In my recent article on the benefits of turnout for horses, I talked about the importance of grass turnout. In North America, we have seasonal ebbs and flows and it’s not always safe to turn your horse out. So, the next best thing? Quality hay! It’s important that you know how to tell the difference between good quality hay and something that might not give your horse the nutrition they need. Poor quality hay can cause nutritional deficiencies, gut issues and other serious health problems. Let’s talk about how to assess your hay quality.
When your horse can’t have the perfect scenario (rotational grass turnout on well-managed pasture), the next best thing is good quality hay. Hay is the main source of essential energy, fibre, vitamins and minerals during the winter and, for some horses, all year round. Ensuring that your horse has access to good hay is paramount in preventing serious health issues. Poor hay can cause a number of problems including impactions/colic, poor hoof growth, poor body condition, low stamina and other serious illnesses.
So how can you tell if your hay is making the cut? Hay quality can vary greatly depending on the region it is grown in, species of grasses, stage of grass maturity, fertilization methods, harvesting, curing and storage methods. The first way to assess the quality of hay is by sight, smell and feel. The other way is to get your hay analysed. And, of course, how your horse is doing on it will be another indication. You should consider all of these factors carefully when deciding which hay to use and which supplements you may need to add.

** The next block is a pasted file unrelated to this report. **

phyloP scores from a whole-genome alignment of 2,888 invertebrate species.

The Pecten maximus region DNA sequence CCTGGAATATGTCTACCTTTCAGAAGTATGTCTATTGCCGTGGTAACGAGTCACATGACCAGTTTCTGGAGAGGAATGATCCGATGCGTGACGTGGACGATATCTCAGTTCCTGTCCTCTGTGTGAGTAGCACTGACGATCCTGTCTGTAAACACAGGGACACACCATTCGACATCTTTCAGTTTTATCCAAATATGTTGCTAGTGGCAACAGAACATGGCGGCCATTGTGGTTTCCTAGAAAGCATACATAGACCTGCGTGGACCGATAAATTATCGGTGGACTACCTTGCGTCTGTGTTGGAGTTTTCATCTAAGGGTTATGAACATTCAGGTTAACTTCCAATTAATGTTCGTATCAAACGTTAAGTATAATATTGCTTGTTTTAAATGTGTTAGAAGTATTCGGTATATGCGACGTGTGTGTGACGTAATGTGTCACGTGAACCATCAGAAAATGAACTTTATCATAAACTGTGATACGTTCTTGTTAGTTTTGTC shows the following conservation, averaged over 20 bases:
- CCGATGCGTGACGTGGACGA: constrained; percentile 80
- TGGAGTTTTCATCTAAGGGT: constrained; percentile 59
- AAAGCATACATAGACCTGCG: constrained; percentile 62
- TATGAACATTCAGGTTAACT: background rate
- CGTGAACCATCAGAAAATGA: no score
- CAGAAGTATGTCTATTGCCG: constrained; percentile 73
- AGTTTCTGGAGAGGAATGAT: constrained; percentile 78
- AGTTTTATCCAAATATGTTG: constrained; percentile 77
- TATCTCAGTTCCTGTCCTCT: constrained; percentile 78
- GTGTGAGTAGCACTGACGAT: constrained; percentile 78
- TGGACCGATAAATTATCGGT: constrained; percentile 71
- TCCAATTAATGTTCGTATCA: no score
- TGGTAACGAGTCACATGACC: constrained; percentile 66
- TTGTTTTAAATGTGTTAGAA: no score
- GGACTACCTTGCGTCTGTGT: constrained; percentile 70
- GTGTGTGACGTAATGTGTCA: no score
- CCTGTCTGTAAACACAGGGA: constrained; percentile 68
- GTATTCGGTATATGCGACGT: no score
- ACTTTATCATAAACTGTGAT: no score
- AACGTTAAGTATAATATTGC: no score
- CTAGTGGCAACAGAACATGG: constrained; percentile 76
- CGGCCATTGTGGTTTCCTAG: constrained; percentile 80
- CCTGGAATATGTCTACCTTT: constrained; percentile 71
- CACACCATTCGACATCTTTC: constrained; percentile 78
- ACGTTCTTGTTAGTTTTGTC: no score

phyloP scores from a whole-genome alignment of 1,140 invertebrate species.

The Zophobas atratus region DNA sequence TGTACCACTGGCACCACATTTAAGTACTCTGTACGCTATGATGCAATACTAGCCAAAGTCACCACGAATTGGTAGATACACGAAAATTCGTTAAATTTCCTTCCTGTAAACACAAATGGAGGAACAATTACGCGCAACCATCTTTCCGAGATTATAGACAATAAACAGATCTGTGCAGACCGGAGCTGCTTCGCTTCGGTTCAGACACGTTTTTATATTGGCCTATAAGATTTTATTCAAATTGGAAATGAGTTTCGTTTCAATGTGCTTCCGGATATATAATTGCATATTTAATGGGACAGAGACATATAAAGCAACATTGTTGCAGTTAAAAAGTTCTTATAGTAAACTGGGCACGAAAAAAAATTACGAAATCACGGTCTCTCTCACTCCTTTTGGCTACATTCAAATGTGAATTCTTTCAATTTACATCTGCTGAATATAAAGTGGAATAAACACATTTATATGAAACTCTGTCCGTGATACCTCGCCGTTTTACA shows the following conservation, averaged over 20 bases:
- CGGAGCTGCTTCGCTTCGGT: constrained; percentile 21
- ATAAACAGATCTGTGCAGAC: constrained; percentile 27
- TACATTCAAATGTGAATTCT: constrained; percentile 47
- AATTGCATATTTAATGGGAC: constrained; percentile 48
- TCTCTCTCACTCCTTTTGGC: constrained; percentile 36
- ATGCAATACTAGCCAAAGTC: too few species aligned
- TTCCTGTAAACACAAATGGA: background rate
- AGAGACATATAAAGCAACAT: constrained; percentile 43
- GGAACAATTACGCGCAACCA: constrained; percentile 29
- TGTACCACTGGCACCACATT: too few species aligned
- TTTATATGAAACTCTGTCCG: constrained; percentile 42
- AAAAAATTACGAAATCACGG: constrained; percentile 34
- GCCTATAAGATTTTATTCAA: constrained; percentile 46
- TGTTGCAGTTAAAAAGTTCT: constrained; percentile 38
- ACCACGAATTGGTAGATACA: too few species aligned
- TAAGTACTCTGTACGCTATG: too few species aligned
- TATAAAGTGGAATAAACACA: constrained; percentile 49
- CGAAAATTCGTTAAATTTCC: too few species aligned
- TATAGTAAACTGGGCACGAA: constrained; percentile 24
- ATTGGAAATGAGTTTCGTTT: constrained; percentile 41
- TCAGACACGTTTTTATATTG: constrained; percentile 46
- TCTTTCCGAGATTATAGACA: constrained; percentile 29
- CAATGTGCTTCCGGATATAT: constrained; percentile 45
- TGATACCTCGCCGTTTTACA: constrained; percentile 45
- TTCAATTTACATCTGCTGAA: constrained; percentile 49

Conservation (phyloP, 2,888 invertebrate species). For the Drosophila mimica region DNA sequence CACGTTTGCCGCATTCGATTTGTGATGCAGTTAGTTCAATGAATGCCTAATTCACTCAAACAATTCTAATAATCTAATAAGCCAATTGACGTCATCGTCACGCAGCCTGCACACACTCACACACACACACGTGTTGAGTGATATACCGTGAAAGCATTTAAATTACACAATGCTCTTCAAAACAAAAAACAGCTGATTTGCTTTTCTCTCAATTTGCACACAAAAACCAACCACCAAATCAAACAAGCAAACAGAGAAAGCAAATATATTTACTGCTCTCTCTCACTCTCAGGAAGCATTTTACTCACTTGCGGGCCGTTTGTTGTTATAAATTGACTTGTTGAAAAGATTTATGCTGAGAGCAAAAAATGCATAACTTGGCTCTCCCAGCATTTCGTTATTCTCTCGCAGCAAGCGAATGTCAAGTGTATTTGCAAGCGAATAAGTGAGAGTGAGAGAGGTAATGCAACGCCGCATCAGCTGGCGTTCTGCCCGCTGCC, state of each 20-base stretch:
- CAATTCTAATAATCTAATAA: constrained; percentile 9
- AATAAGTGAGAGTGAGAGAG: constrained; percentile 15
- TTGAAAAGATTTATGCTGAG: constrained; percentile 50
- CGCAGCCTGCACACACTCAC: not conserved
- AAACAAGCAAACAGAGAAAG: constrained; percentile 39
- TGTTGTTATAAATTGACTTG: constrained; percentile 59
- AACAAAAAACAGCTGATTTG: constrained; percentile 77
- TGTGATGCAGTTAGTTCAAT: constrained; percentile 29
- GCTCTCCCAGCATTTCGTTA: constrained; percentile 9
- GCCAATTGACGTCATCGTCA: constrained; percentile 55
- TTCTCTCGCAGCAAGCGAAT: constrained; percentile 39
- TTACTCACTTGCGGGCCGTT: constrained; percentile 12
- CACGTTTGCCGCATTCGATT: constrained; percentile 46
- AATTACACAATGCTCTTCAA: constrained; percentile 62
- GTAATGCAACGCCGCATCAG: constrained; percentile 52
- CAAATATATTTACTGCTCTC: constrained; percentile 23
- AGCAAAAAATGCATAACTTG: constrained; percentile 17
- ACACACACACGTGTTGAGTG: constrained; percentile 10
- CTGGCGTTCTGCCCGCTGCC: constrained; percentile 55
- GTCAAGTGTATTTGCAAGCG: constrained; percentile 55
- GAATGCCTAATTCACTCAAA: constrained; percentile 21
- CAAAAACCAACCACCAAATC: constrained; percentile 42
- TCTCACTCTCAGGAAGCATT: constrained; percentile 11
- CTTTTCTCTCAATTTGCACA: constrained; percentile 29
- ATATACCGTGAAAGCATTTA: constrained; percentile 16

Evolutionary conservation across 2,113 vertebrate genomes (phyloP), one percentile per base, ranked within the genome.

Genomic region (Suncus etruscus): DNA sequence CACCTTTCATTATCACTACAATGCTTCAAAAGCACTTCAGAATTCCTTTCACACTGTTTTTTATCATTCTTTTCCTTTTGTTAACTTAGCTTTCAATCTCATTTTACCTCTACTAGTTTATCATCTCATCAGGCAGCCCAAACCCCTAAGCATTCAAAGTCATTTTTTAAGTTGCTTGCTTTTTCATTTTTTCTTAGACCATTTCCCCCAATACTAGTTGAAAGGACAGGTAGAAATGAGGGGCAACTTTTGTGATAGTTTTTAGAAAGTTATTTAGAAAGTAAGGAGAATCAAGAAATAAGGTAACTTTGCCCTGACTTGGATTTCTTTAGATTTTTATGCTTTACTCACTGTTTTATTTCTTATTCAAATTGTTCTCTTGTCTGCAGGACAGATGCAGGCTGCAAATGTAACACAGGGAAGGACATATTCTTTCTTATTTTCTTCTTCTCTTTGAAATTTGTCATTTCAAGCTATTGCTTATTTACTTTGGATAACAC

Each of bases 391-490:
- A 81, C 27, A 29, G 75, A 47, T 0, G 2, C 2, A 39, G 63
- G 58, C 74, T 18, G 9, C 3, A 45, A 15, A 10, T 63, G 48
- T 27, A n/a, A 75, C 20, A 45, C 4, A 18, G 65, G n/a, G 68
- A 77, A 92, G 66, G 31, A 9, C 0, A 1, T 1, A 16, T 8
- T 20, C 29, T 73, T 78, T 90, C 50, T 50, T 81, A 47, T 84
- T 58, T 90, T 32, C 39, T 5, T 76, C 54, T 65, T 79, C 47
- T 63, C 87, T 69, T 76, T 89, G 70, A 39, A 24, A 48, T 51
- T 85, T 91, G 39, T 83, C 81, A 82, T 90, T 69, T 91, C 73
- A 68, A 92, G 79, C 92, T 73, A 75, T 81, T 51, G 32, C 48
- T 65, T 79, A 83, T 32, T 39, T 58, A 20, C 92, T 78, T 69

You may want to ask you hay supplier about the types of grasses included in your hay. Fertilized grasses that are less mature are generally higher in nutritional value. When choosing hay, you will want to ask what types of fertilizers are used and if there are any insecticides or herbicides used. Your hay supplier should be doing soil testing to assess what minerals might need to be added to the soil prior to growing the hay. A good hay producer will be able to easily explain their process to you. Avoid all insecticidal sprays and, whenever possible, choose hay that has been fertilized with organic fertilizers such as manure and compost.
Judging Hay With Your Senses
Taking a good physical look at your potential hay source is important. You can learn a lot within 60 seconds of assessing it. Be sure you ask for a bale to be broken so you can see the inside as well as the outside of the bale. Here are the main traits to look for in your hay: